LONDON (Reuters) - Are you a finance expert with a proven record of negotiating big deals? There may be a challenging job for you in London.
The British government advertised on Monday for an experienced dealmaker to help forge a new relationship between its financial services industry and the European Union.
The next director-general of financial services at Her Majesty’s Treasury will be paid around 125,000 pounds a year. The post is open to all EU and Commonwealth nationals, according to the advert on the civil service’s jobs website.
The successful applicant will have to tackle one of the thorniest questions resulting from June’s Brexit vote - whether Britain can maintain easy access for its vast financial sector across the EU after it leaves the bloc.
“The DG will play a central role in defining and negotiating our new relationship with the EU in the field of financial services,” the advert said.
“The role will include a significant element of international travel to conduct negotiations and build relationships with the European Commission, finance ministries and international organisations.”
Candidates should have “strong influencing and negotiating skills that achieve results, ideally in the field of financial regulation”, the advert said.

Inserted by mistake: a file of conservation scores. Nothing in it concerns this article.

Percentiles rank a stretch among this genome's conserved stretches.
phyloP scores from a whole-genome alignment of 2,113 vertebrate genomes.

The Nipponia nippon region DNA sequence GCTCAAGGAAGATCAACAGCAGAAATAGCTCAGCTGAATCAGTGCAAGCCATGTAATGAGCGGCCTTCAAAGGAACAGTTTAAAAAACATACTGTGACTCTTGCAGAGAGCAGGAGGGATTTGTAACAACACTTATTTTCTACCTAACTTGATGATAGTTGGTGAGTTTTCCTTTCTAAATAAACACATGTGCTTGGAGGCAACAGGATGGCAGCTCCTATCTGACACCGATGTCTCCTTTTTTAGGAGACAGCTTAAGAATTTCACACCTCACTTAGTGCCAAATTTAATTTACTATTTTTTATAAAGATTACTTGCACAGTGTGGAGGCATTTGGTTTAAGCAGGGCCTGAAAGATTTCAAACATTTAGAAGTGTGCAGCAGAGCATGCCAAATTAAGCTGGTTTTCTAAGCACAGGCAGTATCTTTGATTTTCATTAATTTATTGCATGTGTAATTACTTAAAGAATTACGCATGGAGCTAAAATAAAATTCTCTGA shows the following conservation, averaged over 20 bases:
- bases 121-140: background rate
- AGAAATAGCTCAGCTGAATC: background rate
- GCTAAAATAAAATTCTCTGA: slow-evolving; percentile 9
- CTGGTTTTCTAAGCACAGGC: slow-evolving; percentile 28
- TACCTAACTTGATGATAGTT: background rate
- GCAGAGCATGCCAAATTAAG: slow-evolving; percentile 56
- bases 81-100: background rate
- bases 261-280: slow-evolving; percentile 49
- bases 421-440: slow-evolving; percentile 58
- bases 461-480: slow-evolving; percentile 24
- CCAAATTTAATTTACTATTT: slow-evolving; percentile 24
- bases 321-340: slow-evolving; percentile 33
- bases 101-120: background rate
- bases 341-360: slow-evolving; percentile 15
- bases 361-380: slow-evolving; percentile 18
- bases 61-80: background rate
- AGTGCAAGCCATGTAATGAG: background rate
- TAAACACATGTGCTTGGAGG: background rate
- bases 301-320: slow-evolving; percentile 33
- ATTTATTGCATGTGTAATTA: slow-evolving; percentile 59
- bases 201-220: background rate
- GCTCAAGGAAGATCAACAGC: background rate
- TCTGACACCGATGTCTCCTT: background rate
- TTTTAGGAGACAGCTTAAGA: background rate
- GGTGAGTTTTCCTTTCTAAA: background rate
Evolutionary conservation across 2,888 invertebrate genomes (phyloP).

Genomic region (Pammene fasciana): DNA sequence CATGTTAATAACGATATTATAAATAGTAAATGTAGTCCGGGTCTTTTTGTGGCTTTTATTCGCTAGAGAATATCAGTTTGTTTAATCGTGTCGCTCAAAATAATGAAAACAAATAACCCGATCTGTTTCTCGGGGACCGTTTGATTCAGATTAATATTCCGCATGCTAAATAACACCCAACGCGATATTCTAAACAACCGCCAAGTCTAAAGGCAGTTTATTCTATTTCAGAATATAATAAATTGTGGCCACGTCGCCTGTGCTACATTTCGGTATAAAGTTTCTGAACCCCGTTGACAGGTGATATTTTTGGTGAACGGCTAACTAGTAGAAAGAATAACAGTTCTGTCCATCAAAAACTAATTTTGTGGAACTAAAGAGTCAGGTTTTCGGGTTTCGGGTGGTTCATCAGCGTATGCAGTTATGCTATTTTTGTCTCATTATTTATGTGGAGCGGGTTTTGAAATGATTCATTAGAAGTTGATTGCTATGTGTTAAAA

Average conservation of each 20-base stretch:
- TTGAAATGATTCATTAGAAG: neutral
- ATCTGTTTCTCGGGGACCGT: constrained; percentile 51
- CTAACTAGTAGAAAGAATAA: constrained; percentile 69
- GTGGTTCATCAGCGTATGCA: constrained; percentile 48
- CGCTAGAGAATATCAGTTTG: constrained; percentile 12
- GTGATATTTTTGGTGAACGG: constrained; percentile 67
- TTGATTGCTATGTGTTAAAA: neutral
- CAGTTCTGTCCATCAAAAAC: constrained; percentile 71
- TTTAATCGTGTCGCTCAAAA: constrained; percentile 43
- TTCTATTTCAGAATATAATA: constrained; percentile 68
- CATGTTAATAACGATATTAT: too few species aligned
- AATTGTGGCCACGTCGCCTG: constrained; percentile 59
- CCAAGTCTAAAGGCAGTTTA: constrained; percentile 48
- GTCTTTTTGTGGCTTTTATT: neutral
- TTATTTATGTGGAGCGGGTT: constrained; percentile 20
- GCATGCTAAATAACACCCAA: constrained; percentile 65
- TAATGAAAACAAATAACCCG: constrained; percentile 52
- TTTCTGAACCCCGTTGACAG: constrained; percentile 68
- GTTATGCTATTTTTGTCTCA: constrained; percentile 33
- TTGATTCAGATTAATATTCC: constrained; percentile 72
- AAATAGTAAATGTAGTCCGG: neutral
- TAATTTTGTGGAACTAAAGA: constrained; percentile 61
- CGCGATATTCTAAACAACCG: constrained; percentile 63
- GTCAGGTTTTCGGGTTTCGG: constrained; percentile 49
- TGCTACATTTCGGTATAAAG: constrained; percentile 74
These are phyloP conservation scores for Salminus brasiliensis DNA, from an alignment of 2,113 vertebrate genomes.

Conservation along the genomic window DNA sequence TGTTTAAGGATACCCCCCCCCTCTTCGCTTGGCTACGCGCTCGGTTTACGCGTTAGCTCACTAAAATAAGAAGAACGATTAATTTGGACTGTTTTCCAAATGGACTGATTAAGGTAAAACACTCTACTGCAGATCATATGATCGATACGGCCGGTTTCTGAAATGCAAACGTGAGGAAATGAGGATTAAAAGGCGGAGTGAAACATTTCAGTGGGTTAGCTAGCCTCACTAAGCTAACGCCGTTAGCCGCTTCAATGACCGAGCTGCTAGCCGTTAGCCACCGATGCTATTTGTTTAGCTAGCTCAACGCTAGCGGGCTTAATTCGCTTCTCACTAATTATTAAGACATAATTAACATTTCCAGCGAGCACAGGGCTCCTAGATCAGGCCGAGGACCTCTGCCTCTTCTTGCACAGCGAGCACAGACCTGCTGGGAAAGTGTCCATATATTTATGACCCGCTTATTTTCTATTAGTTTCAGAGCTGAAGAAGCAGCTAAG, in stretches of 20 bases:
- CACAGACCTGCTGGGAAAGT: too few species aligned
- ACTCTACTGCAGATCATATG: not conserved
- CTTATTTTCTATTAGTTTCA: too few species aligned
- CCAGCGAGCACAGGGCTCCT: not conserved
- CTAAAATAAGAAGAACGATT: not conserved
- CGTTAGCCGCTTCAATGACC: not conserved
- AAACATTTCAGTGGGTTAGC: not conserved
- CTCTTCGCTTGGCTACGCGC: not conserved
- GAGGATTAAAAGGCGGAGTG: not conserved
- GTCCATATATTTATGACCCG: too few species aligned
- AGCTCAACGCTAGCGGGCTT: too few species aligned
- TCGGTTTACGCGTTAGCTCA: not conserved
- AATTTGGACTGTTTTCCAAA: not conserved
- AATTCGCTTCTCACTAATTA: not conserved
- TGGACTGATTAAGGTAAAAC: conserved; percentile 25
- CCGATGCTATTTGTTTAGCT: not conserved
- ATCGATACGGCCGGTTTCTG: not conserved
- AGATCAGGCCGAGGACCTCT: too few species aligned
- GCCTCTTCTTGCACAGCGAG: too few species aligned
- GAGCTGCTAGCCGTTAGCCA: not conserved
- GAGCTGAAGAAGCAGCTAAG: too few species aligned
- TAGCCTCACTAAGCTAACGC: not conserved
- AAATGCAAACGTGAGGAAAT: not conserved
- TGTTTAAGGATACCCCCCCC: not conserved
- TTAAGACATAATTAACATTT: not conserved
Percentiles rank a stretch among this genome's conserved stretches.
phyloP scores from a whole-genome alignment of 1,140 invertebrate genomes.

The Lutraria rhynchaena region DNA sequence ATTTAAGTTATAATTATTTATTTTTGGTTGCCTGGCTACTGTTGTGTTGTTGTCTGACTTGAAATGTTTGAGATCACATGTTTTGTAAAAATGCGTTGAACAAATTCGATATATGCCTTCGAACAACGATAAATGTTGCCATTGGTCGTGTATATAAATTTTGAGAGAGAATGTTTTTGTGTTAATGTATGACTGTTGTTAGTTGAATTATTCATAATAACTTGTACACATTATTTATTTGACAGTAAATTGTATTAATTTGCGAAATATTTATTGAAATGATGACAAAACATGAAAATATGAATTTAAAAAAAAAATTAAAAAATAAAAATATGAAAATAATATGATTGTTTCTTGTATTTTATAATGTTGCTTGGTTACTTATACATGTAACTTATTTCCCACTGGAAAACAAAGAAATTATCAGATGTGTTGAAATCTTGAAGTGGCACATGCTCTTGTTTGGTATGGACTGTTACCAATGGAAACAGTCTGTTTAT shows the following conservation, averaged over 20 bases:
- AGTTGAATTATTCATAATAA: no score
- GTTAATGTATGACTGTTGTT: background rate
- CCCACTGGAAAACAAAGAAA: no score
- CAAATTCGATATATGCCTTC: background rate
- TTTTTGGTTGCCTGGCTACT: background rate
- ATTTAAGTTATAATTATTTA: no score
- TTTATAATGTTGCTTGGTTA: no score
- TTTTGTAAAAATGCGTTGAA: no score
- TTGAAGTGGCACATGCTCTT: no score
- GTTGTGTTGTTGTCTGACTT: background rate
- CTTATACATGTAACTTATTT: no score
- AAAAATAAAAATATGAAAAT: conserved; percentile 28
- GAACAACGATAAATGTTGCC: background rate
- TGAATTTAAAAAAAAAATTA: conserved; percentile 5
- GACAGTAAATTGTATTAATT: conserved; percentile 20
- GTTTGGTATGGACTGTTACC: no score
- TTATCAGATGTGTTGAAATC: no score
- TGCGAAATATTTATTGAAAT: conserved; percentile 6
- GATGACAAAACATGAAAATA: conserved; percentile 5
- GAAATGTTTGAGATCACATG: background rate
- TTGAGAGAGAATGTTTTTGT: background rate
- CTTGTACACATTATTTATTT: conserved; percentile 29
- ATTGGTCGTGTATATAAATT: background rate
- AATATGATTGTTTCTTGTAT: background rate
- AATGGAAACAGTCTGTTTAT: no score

One of the biggest issues is whether its financial services sector will keep its so-called “passporting” rights, a lynchpin of the EU single market that allows firms to provide services to clients across the bloc.
France has already begun courting bankers with new tax breaks for expatriates and Frankfurt, Amsterdam, Luxembourg and Dublin are also making pitches.
The 125,000-pound salary is high for a civil servant but a fraction of the sum earned by many bankers who work in London’s City financial district. The first task for any applicant may be to negotiate a better rate.
The previous director general of financial services, Charles Roxburgh, received more than 130,000 pounds in 2014 according to Treasury data. Roxburgh, who joined from the consultancy firm McKinsey, was promoted last month to become second permanent secretary at the Treasury.
(This version of the story was refiled to fix lead paragraph)
Reporting by Andy Bruce; Editing by Tom Heneghan